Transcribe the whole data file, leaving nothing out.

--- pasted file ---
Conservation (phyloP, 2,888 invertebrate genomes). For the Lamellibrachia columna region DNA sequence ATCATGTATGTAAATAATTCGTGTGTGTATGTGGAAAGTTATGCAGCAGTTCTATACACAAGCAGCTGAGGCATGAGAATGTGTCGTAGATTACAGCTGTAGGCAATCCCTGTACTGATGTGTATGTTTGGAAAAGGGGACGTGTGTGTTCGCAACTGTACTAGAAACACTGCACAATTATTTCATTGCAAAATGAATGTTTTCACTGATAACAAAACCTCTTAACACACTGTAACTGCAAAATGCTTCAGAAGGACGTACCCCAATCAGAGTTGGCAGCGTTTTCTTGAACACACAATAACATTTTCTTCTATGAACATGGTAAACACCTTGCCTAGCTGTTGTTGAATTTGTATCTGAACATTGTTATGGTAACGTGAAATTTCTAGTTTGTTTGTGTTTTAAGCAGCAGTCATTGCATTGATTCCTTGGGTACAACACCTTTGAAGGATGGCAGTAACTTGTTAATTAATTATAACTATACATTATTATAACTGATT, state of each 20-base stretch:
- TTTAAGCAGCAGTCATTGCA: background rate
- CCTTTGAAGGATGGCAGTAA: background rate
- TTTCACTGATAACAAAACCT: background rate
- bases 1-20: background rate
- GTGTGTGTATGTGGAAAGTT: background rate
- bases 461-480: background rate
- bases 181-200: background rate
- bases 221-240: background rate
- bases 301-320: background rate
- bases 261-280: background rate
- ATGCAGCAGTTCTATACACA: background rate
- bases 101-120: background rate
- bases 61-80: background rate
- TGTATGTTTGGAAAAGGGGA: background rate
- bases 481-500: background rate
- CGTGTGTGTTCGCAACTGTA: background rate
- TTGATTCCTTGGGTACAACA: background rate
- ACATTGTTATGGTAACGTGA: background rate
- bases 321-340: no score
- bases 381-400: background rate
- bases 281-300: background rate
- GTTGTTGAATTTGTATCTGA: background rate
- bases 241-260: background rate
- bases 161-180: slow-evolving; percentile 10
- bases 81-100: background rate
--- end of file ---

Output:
Conservation (phyloP, 2,888 invertebrate genomes). For the Lamellibrachia columna region DNA sequence ATCATGTATGTAAATAATTCGTGTGTGTATGTGGAAAGTTATGCAGCAGTTCTATACACAAGCAGCTGAGGCATGAGAATGTGTCGTAGATTACAGCTGTAGGCAATCCCTGTACTGATGTGTATGTTTGGAAAAGGGGACGTGTGTGTTCGCAACTGTACTAGAAACACTGCACAATTATTTCATTGCAAAATGAATGTTTTCACTGATAACAAAACCTCTTAACACACTGTAACTGCAAAATGCTTCAGAAGGACGTACCCCAATCAGAGTTGGCAGCGTTTTCTTGAACACACAATAACATTTTCTTCTATGAACATGGTAAACACCTTGCCTAGCTGTTGTTGAATTTGTATCTGAACATTGTTATGGTAACGTGAAATTTCTAGTTTGTTTGTGTTTTAAGCAGCAGTCATTGCATTGATTCCTTGGGTACAACACCTTTGAAGGATGGCAGTAACTTGTTAATTAATTATAACTATACATTATTATAACTGATT, state of each 20-base stretch:
- TTTAAGCAGCAGTCATTGCA: background rate
- CCTTTGAAGGATGGCAGTAA: background rate
- TTTCACTGATAACAAAACCT: background rate
- bases 1-20: background rate
- GTGTGTGTATGTGGAAAGTT: background rate
- bases 461-480: background rate
- bases 181-200: background rate
- bases 221-240: background rate
- bases 301-320: background rate
- bases 261-280: background rate
- ATGCAGCAGTTCTATACACA: background rate
- bases 101-120: background rate
- bases 61-80: background rate
- TGTATGTTTGGAAAAGGGGA: background rate
- bases 481-500: background rate
- CGTGTGTGTTCGCAACTGTA: background rate
- TTGATTCCTTGGGTACAACA: background rate
- ACATTGTTATGGTAACGTGA: background rate
- bases 321-340: no score
- bases 381-400: background rate
- bases 281-300: background rate
- GTTGTTGAATTTGTATCTGA: background rate
- bases 241-260: background rate
- bases 161-180: slow-evolving; percentile 10
- bases 81-100: background rate